The grain bill for Blue Moon includes malted barley, white wheat, orange peel, coriander and oats—and is sometimes served with a slice of orange, which its brewmasters claim accentuates the flavor of the brew.Keith Villa admitted the orange slice garnish was mostly for attention-getting when Blue Moon is served in a bar.
Available in cans, bottles and kegs, Blue Moon has 5.4% alcohol by volume.In Oklahoma, Minnesota, Colorado and Utah, the alcohol content of all Blue Moon beers bought in grocery or convenience stores is 3.2% alcohol by weight (approximately 4.0% alcohol by volume). Blue Moon Brews and seasonal brews sold in liquor stores are 5.4% by volume.

Orange Beer
Orange Beer

 

 

 

 

 

 

 

 

 

3. Corn Beer
Corn beer, beer made from corn, is a traditional beverage in various cuisines. Chicha is widespread in Latin America and some types use corn and are fermented and alcoholic, especially chicha de jora (a type of yellow corn). Chicha is popular in Peru and is served in Arequipa’s picanterías. Tejuino is a corn beer made by the Tarahumara Indians of Sierra Madre in Mexico.
Umqombothi is the Xhosa language word for a corn beer made in South Africa from maize (corn), maize malt, sorghum malt, yeast and water.

Corn Beer
Corn Beer

 

 

 

 

 

 

 

 

 

4. Rum
Rum is a distilled alcoholic beverage made from sugarcane byproducts, such as molasses, or directly from sugarcane juice, by a process of fermentation and distillation. The distillate, a clear liquid, is then usually aged in oak barrels.
The majority of the world’s rum production occurs in the Caribbean and Latin America. Rum is also produced in Austria, Spain, Australia, New Zealand, Fiji, Hawaii, the Philippines, India, Reunion Island, Mauritius, South Africa, Taiwan, Thailand, Japan, the United States and Canada.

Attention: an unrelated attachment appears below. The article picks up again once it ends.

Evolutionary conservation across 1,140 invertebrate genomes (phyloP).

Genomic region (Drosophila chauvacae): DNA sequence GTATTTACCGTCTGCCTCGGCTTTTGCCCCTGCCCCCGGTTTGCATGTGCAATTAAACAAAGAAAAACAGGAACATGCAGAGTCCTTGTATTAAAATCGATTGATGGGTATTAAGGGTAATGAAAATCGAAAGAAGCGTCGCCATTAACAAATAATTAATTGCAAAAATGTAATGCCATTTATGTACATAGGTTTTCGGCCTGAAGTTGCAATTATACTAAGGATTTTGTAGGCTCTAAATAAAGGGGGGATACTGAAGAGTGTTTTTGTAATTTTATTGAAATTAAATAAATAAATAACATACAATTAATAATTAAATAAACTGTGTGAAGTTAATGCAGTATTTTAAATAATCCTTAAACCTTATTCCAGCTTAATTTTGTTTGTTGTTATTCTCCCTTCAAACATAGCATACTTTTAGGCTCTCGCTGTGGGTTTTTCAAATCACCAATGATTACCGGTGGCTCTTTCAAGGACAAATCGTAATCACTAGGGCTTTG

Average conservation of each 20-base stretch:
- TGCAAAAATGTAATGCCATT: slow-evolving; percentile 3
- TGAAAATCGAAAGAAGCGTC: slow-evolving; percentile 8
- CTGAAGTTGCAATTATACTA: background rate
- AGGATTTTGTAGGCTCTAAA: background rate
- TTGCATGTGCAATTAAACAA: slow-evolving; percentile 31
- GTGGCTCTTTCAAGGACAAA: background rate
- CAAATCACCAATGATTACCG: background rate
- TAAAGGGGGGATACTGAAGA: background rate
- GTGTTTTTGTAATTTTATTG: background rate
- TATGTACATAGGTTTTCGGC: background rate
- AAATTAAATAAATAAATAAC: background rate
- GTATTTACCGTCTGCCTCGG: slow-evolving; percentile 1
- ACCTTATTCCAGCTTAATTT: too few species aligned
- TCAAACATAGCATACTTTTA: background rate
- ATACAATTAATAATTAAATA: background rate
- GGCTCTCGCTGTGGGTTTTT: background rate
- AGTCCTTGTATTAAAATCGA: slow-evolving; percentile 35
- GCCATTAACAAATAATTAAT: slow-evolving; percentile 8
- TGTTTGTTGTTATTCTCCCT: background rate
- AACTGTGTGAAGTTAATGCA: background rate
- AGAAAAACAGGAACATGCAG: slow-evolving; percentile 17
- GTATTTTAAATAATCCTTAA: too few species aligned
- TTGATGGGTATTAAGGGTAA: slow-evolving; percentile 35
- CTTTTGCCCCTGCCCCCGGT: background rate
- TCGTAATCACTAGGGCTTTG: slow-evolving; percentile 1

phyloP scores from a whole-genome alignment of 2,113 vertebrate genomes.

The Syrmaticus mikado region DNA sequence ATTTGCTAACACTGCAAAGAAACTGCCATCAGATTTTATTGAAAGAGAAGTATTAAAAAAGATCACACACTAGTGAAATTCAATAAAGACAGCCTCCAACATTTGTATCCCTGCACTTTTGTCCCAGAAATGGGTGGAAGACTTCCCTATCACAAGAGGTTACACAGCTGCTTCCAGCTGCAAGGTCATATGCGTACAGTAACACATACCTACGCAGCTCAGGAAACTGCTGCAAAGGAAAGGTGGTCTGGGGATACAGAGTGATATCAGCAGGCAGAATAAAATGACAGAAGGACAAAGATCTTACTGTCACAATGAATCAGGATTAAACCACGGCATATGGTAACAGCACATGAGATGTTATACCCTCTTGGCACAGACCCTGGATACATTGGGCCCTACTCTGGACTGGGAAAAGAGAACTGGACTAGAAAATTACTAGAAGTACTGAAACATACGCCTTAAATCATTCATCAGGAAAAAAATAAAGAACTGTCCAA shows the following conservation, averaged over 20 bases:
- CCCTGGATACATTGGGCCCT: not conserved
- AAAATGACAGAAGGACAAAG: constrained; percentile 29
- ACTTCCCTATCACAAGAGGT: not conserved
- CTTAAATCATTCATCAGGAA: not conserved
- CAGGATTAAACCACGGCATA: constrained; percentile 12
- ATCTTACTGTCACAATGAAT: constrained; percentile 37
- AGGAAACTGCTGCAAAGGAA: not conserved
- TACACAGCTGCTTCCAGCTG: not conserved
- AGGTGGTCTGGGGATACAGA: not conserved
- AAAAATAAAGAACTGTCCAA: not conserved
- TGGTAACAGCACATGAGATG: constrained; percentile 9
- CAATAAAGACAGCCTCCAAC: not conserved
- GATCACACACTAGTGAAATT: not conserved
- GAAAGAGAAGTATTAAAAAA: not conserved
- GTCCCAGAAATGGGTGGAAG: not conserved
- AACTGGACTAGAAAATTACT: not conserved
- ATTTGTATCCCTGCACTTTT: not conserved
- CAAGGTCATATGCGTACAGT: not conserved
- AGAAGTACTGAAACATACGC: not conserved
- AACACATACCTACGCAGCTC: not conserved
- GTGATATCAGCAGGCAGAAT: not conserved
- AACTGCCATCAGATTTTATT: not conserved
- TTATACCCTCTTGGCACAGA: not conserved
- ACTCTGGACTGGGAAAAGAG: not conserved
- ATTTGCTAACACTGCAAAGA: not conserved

Rums are produced in various grades. Light rums are commonly used in cocktails, whereas “golden” and “dark” rums were typically consumed straight or neat, on the rocks, or used for cooking, but are now commonly consumed with mixers. Premium rums are also available, made to be consumed either straight or iced.
Rum plays a part in the culture of most islands of the West Indies as well as in The Maritimes and Newfoundland. This beverage has famous associations with the Royal Navy (where it was mixed with water or beer to make grog) and piracy (where it was consumed as bumbo). Rum has also served as a popular medium of economic exchange, used to help fund enterprises such as slavery (see Triangular trade), organized crime, and military insurgencies (e.g., the American Revolution and Australia’s Rum Rebellion).

Rum
Rum

 

 

 

 

 

 

 

 

 

5. Absinthe
Absinthe is historically described as a distilled, highly alcoholic (45–74% ABV / 90–148 U.S. proof) beverage.It is an anise-flavored spirit derived from botanical, including the flowers and leaves of Artemisia absinthium (“grand wormwood”), together with green anise, sweet fennel, and other medicinal and culinary herbs.Absinthe traditionally has a natural green color but may also be colorless. It is commonly referred to in historical literature as “la fée verte” (the green fairy). Although it is sometimes mistakenly referred to as a liqueur, absinthe is not traditionally bottled with added sugar; it is therefore classified as a spirit.Absinthe is traditionally bottled at a high level of alcohol by volume, but it is normally diluted with water prior to being consumed.

Absinthe
Absinthe